History, structure and action in the settlement of complex conflicts: the Northern Ireland case

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Title: History, structure and action in the settlement of complex conflicts: the Northern Ireland case
Authors: Todd, Jennifer
Ruane, Joseph
Permanent link: http://hdl.handle.net/10197/5607
Date: 6-Feb-2014
Abstract: This article argues for a historical-structural approach to explaining conflict and settlement. It argues that the manner in which institutions function and actors pursue their ends is in part determined by slow-moving interlinked structural relationships whose logic, trajectory and effects can only be identified historically. In complex conflicts such structural configurations generate tendencies to conflict and settlement requires that they be weakened. The article elaborates this model to account for settlement in Northern Ireland. It argues that what made the difference between relative success in the Good Friday Agreement of 1998 and earlier failures was not short-term actor-oriented mechanisms, or even a lessening of structural inequality alone, but change in a deeper structural configuration, triggered by a change in the role of the British state. The article traces how this was taken forward, and explains why tensions continue. It contributes to debates on the role of political agency and structural constraint in complex conflicts.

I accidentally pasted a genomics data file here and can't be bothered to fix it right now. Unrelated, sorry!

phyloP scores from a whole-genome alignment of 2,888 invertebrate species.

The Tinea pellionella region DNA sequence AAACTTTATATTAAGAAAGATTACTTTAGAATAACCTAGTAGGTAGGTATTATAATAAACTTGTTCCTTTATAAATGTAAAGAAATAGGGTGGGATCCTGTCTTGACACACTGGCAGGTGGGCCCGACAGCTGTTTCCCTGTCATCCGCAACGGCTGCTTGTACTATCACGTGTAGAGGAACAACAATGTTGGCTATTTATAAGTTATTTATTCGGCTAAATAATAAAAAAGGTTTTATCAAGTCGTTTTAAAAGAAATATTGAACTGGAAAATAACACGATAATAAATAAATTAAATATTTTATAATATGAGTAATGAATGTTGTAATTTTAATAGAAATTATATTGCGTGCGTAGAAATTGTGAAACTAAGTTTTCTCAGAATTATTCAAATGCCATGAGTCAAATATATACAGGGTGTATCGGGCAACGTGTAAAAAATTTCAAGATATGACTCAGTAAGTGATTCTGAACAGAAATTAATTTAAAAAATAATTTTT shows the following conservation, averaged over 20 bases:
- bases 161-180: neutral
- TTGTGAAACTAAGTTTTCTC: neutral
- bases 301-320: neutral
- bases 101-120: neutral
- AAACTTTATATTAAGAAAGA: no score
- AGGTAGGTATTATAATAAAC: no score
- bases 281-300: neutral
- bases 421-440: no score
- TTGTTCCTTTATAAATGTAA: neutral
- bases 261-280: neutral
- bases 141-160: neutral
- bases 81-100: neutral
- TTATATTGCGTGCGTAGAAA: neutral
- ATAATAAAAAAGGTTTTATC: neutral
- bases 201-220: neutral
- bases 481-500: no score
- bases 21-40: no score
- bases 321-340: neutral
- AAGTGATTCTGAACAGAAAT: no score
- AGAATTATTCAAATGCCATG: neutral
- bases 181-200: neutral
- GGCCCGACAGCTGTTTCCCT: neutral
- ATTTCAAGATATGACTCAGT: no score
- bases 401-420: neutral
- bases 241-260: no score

Funding Details: Irish Research Council for the Humanities and Social Sciences
Type of material: Journal Article
Publisher: Routledge (Taylor & Francis)
Copyright (published version): 2014 Political Studies Association of Ireland
Keywords: Action;Conflict-resolution;Historical-structural model;Northern Ireland;British state;Geopolitical change
DOI: 10.1080/07907184.2013.874997
Language: en
Status of Item: Peer reviewed
Appears in Collections:Politics and International Relations Research Collection
Sociology Research Collection
Sociology Research Collection

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